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Windsor High School

Windsor High School

Opportunity, Innovation, Success

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Home Economics

Stage 4

Technology Mandatory - Textiles and Food Technology

Technology (Mandatory) develops in students an understanding of design and design processes and the technologies that can be employed to produce creative and innovative solutions to identified needs. It enables students to select and use materials, tools and techniques in a responsible and safe manner.


Stage 5

Technology Elective - Textiles and Food Technology

The study of Food Technology provides students with a broad knowledge and understanding of food properties, processing, preparation and their interrelationship, nutritional considerations and consumption patterns. It addresses the importance of hygiene and safe working practices and legislation in the production of food. Students will develop food-specific skills, which can then be applied in a range of contexts enabling students to produce quality food products. It also provides students with a context through which to explore the richness, pleasure and variety food adds to life and how it contributes to both vocational and general life experiences.

Students will learn about food in a variety of settings, enabling them to evaluate the relationships between food, technology, nutritional status and the quality of life. The following focus areas provide a context through which the core (Food preparation and processing, Nutrition and consumption) will be studied.

¦Food in Australia

¦Food equity

¦Food product development

¦Food selection and health

¦Food service and catering

¦Food for special needs

¦Food for special occasions

¦Food trends

The major emphasis of the Food Technology syllabus is on students exploring food related issues through a range of practical experiences, allowing then to make informed and appropriate choices with regard to food. Integral to this course is students developing the ability and confidence to design, produce and evaluate solutions to situations involving food. They will learn to select and use appropriate ingredients, methods and equipment safely and competently.


Stage 6


Hospitality (Vocational Education and Training course)

The role vocational education and training (VET) courses play in helping students prepare for further education, training, employment and lifelong learning is widely recognised by key stakeholders in education.

Students in NSW have the option of studying VET courses at school or through TAFE NSW or other training providers.

NESA package and endorse courses based on qualifications from national Training Packages or accredited courses.

VET courses can only be delivered by registered training organisations (RTOs) that meet national standards and have the relevant qualification and units of competency on their scope of registration.

For NSW school students in Years 9–12 VET is ‘dual accredited'. Students receive recognition towards their school qualification (Record of School Achievement or HSC), as well as a nationally recognised VET qualification (Certificate or Statement of Attainment).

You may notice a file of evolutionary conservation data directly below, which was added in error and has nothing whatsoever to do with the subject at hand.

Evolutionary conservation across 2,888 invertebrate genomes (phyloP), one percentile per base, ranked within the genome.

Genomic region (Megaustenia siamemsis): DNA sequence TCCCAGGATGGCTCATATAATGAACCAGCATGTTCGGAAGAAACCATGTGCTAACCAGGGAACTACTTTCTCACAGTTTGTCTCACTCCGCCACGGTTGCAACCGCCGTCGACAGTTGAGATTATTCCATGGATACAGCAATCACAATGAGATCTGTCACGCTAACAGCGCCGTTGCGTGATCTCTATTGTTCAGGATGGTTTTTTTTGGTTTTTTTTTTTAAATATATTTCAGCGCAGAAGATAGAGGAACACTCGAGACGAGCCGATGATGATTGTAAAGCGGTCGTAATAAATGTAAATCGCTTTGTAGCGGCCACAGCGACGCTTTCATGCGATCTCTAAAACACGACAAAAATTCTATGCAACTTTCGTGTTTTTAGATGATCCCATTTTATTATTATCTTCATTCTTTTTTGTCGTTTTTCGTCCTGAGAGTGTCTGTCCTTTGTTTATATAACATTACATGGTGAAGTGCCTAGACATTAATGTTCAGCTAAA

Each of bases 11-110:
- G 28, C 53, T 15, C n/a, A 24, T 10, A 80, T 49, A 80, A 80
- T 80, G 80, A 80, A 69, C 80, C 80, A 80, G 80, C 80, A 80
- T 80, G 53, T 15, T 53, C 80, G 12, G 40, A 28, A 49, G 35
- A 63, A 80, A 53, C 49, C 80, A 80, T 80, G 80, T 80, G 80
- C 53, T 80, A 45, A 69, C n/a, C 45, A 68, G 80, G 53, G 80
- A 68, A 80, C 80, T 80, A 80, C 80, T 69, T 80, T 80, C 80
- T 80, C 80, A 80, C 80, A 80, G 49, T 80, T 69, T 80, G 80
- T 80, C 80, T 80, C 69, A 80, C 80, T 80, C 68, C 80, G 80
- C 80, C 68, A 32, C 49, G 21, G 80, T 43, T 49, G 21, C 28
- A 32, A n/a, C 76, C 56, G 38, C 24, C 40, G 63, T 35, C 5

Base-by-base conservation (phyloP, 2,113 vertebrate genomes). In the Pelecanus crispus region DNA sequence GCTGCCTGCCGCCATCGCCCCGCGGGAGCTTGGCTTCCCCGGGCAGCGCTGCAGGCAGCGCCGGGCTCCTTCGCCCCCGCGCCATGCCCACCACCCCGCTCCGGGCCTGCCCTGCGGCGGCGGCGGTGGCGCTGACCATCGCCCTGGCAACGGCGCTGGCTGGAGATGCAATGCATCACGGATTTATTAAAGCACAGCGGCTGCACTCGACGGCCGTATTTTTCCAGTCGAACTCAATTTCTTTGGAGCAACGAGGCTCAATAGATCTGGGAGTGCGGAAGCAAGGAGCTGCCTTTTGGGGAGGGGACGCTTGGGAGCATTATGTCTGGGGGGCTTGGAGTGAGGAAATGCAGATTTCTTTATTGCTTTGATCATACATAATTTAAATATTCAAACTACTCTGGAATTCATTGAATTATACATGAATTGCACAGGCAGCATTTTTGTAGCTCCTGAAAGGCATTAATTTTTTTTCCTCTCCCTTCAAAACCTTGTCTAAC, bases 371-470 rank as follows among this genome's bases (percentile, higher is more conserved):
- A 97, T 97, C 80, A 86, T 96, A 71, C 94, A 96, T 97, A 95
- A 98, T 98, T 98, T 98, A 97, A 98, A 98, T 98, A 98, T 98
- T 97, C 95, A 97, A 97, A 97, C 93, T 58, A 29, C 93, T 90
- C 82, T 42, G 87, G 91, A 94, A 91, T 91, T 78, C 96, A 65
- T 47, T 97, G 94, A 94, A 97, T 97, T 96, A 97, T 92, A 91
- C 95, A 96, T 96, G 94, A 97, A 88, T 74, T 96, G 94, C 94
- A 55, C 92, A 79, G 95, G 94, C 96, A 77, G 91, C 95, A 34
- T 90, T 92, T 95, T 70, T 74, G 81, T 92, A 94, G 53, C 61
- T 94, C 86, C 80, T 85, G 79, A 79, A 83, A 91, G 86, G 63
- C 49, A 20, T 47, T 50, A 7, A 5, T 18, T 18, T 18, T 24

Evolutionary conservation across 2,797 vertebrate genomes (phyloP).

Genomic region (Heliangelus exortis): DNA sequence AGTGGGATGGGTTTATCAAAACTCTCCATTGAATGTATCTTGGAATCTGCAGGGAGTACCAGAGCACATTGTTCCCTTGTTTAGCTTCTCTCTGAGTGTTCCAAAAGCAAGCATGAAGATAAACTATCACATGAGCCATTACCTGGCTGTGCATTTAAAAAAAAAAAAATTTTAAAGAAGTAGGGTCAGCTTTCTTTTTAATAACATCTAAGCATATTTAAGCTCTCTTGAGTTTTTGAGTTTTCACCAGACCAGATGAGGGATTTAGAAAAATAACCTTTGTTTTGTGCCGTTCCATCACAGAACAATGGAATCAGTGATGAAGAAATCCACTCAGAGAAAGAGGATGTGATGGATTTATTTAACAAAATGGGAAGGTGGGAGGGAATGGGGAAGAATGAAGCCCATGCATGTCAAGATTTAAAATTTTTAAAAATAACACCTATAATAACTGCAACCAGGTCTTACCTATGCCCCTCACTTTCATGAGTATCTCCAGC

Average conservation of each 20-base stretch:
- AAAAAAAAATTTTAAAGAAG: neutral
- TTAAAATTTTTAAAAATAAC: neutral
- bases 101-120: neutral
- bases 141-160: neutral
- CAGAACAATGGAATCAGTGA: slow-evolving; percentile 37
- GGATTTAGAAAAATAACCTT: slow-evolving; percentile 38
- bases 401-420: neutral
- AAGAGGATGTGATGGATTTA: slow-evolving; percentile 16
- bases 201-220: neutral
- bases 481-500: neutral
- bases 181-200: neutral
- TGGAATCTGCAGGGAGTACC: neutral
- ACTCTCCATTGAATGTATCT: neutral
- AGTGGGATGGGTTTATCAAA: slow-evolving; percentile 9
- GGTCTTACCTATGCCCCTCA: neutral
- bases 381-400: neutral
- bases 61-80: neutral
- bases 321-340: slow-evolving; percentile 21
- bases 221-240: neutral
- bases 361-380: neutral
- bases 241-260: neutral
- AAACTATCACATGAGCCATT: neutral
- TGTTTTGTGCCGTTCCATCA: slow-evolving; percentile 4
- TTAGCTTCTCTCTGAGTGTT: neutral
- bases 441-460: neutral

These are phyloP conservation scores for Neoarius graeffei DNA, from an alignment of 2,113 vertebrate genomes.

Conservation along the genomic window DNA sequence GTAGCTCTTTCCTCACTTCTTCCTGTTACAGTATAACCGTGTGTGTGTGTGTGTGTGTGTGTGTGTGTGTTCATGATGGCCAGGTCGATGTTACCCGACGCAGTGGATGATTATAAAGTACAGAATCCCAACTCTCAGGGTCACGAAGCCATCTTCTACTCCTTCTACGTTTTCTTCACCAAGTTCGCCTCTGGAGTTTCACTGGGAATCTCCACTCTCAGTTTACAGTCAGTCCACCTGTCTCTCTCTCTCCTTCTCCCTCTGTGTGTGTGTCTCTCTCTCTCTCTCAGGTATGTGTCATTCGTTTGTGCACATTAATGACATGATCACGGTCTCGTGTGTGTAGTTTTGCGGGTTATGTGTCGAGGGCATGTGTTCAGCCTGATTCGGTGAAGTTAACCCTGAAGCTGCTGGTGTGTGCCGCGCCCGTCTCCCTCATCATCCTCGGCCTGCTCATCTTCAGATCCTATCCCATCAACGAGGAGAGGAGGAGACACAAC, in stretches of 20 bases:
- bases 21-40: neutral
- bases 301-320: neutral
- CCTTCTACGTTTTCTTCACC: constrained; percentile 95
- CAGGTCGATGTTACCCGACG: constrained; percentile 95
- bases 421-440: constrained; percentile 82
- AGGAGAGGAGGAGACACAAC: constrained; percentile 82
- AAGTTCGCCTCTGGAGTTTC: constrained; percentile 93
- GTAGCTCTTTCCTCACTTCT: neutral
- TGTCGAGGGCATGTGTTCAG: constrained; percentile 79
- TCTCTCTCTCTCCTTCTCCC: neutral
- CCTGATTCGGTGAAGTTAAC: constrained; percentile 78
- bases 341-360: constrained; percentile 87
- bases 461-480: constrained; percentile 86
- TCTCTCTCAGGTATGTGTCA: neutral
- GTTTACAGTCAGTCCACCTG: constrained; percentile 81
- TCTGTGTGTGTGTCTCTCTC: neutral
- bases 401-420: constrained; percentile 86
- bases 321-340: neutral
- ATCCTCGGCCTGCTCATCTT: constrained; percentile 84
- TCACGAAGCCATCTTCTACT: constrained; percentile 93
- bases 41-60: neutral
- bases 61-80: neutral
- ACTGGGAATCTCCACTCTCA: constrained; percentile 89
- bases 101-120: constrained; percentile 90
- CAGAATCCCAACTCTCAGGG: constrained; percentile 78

Some VET courses include an HSC examination which provides the opportunity for students to have this HSC examination mark contribute towards the calculation of their Australian Tertiary Admission Rank (ATAR).


Exploring Early Childhood

Our society is increasingly recognising children's experiences in the early childhood years as the foundation for future growth, development and learning.

This course explores issues within an early childhood context and considers these in relation to the students themselves, their family and the community.

The study of this course will enable students to:

¦ develop an awareness and understanding of the growth, development and learning of young children and the importance of the early childhood years

¦ recognise the uniqueness of all children, including those who have special needs

¦ become aware of the value of play in the lives of children, and consider means of providing safe and challenging environments for play

¦ identify the range of services developed and provided for young children and their families

¦ consider the role of family and community in the growth, development and learning of young children

¦ reflect upon potential implications for themselves as adults, in relation to young children

¦ understand and appreciate the diversity of cultures within Australia and the ways in which this influences children and families

¦ become aware of the work opportunities available in the area of children's services.


Textiles and Design

The Preliminary course involves the study of design, communication techniques, manufacturing methods, fibres, yarns, fabrics and the Australian Textile Clothing, Footwear and Allied Industries. Practical experiences, experimenting and product manufacturing are integrated throughout the content areas and includes the completion of two preliminary textile projects. These projects develop each student's creative abilities and skills in designing, manipulating, experimenting and selecting appropriate fabrics for an end use.

The HSC course builds upon the Preliminary course and involves the study of fabric colouration and decoration, historical design development, cultural factors that influence design and designers, contemporary designers, end-use applications of textiles, innovations and emerging textile technologies, appropriate textile technology and environmental sustainability, current issues and the marketplace.

This course involves the development of a Major Textiles Project, worth 50% of the HSC mark. The project is selected from one of the five focus areas and enables students to explore an area of interest. The project has two components: the supporting documentation and textile item/s.